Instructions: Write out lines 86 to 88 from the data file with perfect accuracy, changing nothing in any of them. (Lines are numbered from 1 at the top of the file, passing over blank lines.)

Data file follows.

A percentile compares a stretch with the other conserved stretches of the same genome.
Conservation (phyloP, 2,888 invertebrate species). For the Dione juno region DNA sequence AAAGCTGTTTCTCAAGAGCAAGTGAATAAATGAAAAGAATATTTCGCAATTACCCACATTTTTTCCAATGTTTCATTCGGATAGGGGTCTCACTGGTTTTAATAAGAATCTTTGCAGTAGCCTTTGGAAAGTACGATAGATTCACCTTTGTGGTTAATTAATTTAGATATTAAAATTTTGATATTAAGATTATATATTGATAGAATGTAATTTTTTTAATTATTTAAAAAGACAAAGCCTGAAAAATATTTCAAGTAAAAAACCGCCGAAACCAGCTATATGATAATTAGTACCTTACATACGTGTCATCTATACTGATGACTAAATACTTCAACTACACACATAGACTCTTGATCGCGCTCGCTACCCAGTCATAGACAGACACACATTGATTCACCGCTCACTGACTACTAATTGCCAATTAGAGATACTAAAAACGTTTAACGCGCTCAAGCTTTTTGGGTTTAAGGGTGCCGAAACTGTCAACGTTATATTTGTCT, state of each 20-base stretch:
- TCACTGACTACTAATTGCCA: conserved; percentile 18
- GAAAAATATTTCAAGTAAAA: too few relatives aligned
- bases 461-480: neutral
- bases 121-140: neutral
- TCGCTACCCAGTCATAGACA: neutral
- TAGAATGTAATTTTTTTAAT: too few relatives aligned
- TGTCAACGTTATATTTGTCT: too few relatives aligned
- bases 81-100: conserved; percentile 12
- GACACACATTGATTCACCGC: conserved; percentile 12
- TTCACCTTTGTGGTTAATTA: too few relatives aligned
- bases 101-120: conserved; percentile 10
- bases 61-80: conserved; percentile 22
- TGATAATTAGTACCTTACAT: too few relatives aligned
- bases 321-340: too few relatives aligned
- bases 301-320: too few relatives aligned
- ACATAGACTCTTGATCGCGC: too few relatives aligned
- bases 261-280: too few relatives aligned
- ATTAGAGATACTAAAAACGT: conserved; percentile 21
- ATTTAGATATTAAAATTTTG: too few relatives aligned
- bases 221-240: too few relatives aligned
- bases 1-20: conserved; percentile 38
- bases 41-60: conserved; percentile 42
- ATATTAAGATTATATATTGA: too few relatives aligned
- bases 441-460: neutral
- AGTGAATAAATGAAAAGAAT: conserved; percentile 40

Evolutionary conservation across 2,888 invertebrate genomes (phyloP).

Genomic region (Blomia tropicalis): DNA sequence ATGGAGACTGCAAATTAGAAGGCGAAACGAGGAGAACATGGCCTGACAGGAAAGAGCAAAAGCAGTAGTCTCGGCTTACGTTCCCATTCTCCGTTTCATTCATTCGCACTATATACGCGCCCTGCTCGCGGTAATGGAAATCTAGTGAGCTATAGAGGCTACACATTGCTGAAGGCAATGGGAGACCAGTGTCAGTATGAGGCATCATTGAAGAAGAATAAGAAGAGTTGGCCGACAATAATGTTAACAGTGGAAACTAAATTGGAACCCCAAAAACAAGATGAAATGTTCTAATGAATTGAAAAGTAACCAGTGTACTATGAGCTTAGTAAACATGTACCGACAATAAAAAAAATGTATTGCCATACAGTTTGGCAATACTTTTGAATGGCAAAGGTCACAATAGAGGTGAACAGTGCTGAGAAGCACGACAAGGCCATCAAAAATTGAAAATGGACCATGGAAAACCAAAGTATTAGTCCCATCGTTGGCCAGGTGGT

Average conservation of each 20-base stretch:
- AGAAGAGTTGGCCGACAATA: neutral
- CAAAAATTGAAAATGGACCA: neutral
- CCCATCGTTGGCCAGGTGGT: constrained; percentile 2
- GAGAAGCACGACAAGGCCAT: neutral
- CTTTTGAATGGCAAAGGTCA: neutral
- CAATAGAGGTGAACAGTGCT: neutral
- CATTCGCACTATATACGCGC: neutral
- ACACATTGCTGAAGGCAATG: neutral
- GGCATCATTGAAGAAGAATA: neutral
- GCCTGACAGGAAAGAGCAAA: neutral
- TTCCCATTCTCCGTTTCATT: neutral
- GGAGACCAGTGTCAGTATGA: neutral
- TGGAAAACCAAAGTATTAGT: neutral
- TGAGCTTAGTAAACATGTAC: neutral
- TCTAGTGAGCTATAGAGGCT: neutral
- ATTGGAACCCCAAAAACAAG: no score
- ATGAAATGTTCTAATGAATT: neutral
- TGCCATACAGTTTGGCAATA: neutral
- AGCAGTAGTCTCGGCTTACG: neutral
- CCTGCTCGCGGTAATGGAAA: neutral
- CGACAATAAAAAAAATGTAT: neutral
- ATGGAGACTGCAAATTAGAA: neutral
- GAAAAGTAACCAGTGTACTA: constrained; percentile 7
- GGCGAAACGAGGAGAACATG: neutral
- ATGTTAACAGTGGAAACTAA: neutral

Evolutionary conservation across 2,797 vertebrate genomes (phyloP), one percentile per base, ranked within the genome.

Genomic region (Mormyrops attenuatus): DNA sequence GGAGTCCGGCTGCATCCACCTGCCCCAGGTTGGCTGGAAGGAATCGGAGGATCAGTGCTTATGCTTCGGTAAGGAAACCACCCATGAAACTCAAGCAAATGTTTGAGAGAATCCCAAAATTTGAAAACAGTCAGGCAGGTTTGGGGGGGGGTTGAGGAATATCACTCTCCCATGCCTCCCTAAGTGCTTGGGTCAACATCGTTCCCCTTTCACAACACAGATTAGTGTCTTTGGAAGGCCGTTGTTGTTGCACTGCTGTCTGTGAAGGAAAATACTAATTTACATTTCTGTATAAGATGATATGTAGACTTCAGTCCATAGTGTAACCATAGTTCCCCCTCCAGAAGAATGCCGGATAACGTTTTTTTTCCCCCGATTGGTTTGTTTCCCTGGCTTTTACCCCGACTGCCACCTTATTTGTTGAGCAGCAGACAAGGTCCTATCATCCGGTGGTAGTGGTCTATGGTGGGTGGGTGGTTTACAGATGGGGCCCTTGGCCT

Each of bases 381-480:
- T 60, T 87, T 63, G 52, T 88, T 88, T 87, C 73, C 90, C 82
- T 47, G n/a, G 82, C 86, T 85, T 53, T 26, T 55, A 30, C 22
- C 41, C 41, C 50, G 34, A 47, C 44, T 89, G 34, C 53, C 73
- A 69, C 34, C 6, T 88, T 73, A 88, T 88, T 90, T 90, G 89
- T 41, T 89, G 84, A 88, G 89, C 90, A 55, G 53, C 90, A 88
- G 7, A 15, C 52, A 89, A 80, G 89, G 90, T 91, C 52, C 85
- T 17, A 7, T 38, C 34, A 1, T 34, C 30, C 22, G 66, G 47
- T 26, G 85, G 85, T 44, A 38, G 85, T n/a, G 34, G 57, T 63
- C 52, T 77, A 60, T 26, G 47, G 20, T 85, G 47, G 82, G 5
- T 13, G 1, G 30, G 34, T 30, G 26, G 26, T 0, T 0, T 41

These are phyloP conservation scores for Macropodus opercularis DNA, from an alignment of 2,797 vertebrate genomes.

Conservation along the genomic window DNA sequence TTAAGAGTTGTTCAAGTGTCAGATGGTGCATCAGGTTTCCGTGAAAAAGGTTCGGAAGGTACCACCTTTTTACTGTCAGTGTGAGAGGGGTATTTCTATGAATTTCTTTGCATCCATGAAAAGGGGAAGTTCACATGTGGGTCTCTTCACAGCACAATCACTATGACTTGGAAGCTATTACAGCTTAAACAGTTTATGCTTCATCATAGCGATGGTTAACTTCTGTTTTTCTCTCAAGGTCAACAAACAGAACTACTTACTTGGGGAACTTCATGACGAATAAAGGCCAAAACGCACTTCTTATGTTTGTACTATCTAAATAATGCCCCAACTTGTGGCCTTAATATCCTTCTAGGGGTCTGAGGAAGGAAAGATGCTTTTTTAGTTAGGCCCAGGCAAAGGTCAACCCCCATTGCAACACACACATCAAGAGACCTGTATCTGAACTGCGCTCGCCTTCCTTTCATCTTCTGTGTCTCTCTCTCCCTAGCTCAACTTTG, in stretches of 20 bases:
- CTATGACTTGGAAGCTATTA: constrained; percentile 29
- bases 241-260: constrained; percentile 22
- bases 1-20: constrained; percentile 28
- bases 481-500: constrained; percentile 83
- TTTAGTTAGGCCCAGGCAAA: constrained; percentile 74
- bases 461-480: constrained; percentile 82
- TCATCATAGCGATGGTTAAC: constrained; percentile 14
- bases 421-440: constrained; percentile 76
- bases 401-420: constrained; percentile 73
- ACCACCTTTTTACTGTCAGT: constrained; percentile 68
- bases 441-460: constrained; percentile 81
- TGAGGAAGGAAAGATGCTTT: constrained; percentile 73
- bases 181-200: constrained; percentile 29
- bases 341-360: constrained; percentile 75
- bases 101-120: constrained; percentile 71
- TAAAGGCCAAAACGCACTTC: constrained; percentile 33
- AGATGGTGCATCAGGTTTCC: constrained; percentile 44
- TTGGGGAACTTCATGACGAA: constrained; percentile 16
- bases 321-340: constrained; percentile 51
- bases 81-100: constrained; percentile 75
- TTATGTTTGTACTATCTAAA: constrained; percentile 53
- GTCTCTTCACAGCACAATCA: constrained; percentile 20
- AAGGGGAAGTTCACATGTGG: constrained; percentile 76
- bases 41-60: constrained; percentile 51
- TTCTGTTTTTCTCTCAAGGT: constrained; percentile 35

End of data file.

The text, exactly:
- TAAAGGCCAAAACGCACTTC: constrained; percentile 33
- AGATGGTGCATCAGGTTTCC: constrained; percentile 44
- TTGGGGAACTTCATGACGAA: constrained; percentile 16